Endothelium-Derived Hyperpolarizing Factor and Myoendothelial Coupling: The in vivo Perspective

Kjestine Schmidt, Cor de Wit*

*Corresponding author for this work


The endothelium controls vascular tone adopting blood flow to tissue needs. It releases chemical mediators [e.g., nitric oxide (NO), prostaglandins (PG)] and exerts appreciable dilation through smooth muscle hyperpolarization, thus termed endothelium-dependent hyperpolarization (EDH). Initially, EDH was attributed to release of a factor, but later it was suggested that smooth muscle hyperpolarization might be derived from radial spread of an initial endothelial hyperpolarization through heterocellular channels coupling these vascular cells. The channels are indeed present and formed by connexins that enrich in gap junctions (GJ). In vitro data suggest that myoendothelial coupling underlies EDH-type dilations as evidenced by blocking experiments as well as simultaneous, merely identical membrane potential changes in endothelial and smooth muscle cells (SMCs), which is indicative of coupling through ohmic resistors. However, connexin-deficient animals do not display any attenuation of EDH-type dilations in vivo, and endothelial and SMCs exhibit distinct and barely superimposable membrane potential changes exerted by different means in vivo. Even if studied in the exact same artery EDH-type dilation exhibits distinct features in vitro and in vivo: in isometrically mounted vessels, it is rather weak and depends on myoendothelial coupling through connexin40 (Cx40), whereas in vivo as well as in vitro under isobaric conditions it is powerful and independent of myoendothelial coupling through Cx40. It is concluded that EDH-type dilations are distinct and a significant dependence on myoendothelial coupling in vitro does not reflect the situation under physiologic conditions in vivo. Myoendothelial coupling may act as a backup mechanism that is uncovered in the absence of the powerful EDH-type response and possibly reflects a situation in a pathophysiologic environment.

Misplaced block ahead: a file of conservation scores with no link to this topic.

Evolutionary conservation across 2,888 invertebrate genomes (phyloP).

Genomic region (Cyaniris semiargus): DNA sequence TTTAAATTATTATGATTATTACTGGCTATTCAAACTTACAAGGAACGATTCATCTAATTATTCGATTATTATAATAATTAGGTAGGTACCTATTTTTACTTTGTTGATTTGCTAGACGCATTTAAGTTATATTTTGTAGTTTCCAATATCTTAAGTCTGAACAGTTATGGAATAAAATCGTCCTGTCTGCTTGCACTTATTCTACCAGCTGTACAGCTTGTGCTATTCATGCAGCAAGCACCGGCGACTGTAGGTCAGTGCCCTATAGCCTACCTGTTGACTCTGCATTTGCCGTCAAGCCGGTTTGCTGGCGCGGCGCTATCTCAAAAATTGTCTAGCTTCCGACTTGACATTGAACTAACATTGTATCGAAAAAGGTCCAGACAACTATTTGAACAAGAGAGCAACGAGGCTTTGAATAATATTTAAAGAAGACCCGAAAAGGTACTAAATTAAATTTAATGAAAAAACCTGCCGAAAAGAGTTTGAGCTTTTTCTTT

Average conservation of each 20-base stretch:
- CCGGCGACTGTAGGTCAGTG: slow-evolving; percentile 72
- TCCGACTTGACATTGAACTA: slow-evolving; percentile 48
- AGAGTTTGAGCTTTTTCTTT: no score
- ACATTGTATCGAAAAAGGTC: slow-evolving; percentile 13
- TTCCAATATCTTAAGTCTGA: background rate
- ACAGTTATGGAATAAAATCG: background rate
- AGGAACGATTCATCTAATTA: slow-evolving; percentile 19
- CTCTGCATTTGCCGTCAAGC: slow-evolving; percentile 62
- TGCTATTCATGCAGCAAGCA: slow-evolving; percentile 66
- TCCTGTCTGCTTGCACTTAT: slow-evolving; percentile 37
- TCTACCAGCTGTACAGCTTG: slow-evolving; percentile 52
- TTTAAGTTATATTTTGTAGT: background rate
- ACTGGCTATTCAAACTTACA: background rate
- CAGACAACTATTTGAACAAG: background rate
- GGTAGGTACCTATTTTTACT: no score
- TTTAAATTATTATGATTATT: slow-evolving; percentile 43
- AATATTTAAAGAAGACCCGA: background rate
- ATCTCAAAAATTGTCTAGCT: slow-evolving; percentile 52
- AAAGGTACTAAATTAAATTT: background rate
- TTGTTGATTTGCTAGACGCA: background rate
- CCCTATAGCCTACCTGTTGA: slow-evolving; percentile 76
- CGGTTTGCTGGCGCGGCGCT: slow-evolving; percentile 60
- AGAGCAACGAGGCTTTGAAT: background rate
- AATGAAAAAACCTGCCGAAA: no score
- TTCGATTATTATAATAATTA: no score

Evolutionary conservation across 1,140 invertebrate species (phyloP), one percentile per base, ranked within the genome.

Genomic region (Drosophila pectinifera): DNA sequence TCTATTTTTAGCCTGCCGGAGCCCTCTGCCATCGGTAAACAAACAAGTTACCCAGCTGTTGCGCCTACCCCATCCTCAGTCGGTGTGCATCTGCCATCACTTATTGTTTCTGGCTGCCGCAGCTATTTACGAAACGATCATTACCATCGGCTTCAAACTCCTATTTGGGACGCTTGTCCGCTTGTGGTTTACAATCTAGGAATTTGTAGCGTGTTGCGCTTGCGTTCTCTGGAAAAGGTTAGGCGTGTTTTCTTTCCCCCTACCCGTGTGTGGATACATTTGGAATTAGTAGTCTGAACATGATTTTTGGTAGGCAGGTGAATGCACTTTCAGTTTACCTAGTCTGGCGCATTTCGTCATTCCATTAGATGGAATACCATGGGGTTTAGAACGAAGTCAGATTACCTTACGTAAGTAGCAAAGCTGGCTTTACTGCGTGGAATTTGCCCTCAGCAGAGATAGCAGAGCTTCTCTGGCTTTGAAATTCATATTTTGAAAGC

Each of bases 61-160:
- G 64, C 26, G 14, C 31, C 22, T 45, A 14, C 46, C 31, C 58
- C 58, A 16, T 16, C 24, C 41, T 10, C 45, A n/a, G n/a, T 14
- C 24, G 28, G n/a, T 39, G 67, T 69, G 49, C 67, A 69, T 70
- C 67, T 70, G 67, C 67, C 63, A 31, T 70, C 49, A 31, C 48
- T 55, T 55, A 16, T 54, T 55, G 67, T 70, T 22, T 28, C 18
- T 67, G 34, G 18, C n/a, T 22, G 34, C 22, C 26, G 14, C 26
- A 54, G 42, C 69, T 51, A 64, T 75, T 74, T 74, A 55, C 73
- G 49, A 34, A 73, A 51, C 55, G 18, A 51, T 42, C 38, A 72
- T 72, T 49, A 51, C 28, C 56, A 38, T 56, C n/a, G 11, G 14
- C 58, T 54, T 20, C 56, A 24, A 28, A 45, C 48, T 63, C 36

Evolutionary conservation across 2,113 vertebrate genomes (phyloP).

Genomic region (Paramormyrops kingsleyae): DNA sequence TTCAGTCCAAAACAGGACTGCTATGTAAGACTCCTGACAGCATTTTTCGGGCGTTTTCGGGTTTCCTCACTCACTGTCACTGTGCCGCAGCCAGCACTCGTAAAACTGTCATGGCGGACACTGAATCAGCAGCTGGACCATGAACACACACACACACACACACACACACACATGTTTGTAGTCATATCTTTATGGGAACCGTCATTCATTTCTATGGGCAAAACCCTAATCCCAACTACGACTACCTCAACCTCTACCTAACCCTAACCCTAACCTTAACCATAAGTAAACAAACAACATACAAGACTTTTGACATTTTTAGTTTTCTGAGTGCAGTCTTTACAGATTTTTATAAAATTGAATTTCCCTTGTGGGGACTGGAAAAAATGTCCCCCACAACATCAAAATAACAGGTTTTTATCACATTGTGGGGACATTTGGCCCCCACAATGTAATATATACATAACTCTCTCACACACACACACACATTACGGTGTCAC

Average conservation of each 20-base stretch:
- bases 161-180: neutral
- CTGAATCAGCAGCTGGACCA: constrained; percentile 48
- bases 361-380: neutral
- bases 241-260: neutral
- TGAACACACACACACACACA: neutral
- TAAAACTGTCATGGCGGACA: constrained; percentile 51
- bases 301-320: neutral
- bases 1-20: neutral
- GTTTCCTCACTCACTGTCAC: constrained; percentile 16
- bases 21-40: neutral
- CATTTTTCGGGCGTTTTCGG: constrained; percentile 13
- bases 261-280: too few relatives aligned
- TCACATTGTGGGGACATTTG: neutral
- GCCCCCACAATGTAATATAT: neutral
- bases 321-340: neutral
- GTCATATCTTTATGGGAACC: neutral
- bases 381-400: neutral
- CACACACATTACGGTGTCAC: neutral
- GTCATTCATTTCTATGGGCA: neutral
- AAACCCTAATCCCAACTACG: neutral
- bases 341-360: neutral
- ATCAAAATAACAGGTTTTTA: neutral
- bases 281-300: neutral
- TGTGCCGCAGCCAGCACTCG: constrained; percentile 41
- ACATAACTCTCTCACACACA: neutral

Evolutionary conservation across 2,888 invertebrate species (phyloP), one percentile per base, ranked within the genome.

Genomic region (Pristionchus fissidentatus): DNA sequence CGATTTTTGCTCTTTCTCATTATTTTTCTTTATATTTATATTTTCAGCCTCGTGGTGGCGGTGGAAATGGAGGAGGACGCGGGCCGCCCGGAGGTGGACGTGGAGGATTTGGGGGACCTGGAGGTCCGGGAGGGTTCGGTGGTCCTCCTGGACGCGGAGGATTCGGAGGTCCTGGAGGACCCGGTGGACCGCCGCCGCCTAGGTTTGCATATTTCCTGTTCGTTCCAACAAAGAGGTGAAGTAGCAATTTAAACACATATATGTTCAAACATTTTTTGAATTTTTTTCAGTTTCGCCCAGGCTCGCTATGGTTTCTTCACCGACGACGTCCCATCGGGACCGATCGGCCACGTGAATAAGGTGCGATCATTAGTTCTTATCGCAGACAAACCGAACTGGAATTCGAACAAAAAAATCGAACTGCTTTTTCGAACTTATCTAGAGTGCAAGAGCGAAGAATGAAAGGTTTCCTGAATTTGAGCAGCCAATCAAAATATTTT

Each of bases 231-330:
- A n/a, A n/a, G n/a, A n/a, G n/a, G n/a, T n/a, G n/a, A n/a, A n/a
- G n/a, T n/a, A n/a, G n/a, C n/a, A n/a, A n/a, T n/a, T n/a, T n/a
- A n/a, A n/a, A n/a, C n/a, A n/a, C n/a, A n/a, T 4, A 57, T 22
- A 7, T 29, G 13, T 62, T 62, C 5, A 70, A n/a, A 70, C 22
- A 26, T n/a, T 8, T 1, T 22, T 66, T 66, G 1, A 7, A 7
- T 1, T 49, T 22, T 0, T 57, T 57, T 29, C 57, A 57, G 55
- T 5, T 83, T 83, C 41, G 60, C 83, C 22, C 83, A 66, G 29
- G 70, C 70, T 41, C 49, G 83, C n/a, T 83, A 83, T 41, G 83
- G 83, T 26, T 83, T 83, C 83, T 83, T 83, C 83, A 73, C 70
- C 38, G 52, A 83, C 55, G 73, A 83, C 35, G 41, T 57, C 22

Original languageEnglish
Article number602930
JournalFrontiers in Physiology
Publication statusPublished - 23.12.2020


Dive into the research topics of 'Endothelium-Derived Hyperpolarizing Factor and Myoendothelial Coupling: The in vivo Perspective'. Together they form a unique fingerprint.

Cite this